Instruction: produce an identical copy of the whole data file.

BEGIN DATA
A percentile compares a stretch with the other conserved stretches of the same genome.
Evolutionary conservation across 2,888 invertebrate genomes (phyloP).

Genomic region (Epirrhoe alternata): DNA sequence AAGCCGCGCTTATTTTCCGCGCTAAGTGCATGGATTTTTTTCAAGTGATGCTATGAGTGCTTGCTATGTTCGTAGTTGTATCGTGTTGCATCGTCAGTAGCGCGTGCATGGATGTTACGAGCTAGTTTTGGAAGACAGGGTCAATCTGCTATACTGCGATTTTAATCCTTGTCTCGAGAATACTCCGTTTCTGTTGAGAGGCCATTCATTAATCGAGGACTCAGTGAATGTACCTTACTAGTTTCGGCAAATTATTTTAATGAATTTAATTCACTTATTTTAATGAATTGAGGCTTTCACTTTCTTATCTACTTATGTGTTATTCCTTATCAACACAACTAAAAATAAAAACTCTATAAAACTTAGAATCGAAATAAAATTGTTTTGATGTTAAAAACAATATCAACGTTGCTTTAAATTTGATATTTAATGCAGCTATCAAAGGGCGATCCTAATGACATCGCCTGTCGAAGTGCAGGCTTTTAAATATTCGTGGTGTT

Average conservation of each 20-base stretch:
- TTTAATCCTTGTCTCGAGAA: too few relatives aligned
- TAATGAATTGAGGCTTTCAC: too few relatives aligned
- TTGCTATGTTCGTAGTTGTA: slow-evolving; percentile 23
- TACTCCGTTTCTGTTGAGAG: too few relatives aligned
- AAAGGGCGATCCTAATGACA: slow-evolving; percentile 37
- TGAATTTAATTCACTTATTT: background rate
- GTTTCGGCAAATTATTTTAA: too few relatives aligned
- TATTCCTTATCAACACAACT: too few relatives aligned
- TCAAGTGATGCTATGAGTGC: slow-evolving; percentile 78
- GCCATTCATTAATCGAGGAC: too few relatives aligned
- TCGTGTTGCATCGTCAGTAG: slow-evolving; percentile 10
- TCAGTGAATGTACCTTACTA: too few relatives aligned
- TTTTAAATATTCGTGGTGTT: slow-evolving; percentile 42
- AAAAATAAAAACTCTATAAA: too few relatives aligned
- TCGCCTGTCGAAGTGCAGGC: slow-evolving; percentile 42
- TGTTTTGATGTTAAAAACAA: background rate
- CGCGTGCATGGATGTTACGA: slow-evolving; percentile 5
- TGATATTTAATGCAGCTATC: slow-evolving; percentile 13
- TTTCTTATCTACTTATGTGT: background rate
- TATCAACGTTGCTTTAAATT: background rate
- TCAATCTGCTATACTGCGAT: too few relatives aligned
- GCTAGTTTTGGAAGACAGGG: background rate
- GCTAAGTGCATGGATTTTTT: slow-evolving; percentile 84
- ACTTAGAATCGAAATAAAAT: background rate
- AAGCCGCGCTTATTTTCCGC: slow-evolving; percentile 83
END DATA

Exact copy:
A percentile compares a stretch with the other conserved stretches of the same genome.
Evolutionary conservation across 2,888 invertebrate genomes (phyloP).

Genomic region (Epirrhoe alternata): DNA sequence AAGCCGCGCTTATTTTCCGCGCTAAGTGCATGGATTTTTTTCAAGTGATGCTATGAGTGCTTGCTATGTTCGTAGTTGTATCGTGTTGCATCGTCAGTAGCGCGTGCATGGATGTTACGAGCTAGTTTTGGAAGACAGGGTCAATCTGCTATACTGCGATTTTAATCCTTGTCTCGAGAATACTCCGTTTCTGTTGAGAGGCCATTCATTAATCGAGGACTCAGTGAATGTACCTTACTAGTTTCGGCAAATTATTTTAATGAATTTAATTCACTTATTTTAATGAATTGAGGCTTTCACTTTCTTATCTACTTATGTGTTATTCCTTATCAACACAACTAAAAATAAAAACTCTATAAAACTTAGAATCGAAATAAAATTGTTTTGATGTTAAAAACAATATCAACGTTGCTTTAAATTTGATATTTAATGCAGCTATCAAAGGGCGATCCTAATGACATCGCCTGTCGAAGTGCAGGCTTTTAAATATTCGTGGTGTT

Average conservation of each 20-base stretch:
- TTTAATCCTTGTCTCGAGAA: too few relatives aligned
- TAATGAATTGAGGCTTTCAC: too few relatives aligned
- TTGCTATGTTCGTAGTTGTA: slow-evolving; percentile 23
- TACTCCGTTTCTGTTGAGAG: too few relatives aligned
- AAAGGGCGATCCTAATGACA: slow-evolving; percentile 37
- TGAATTTAATTCACTTATTT: background rate
- GTTTCGGCAAATTATTTTAA: too few relatives aligned
- TATTCCTTATCAACACAACT: too few relatives aligned
- TCAAGTGATGCTATGAGTGC: slow-evolving; percentile 78
- GCCATTCATTAATCGAGGAC: too few relatives aligned
- TCGTGTTGCATCGTCAGTAG: slow-evolving; percentile 10
- TCAGTGAATGTACCTTACTA: too few relatives aligned
- TTTTAAATATTCGTGGTGTT: slow-evolving; percentile 42
- AAAAATAAAAACTCTATAAA: too few relatives aligned
- TCGCCTGTCGAAGTGCAGGC: slow-evolving; percentile 42
- TGTTTTGATGTTAAAAACAA: background rate
- CGCGTGCATGGATGTTACGA: slow-evolving; percentile 5
- TGATATTTAATGCAGCTATC: slow-evolving; percentile 13
- TTTCTTATCTACTTATGTGT: background rate
- TATCAACGTTGCTTTAAATT: background rate
- TCAATCTGCTATACTGCGAT: too few relatives aligned
- GCTAGTTTTGGAAGACAGGG: background rate
- GCTAAGTGCATGGATTTTTT: slow-evolving; percentile 84
- ACTTAGAATCGAAATAAAAT: background rate
- AAGCCGCGCTTATTTTCCGC: slow-evolving; percentile 83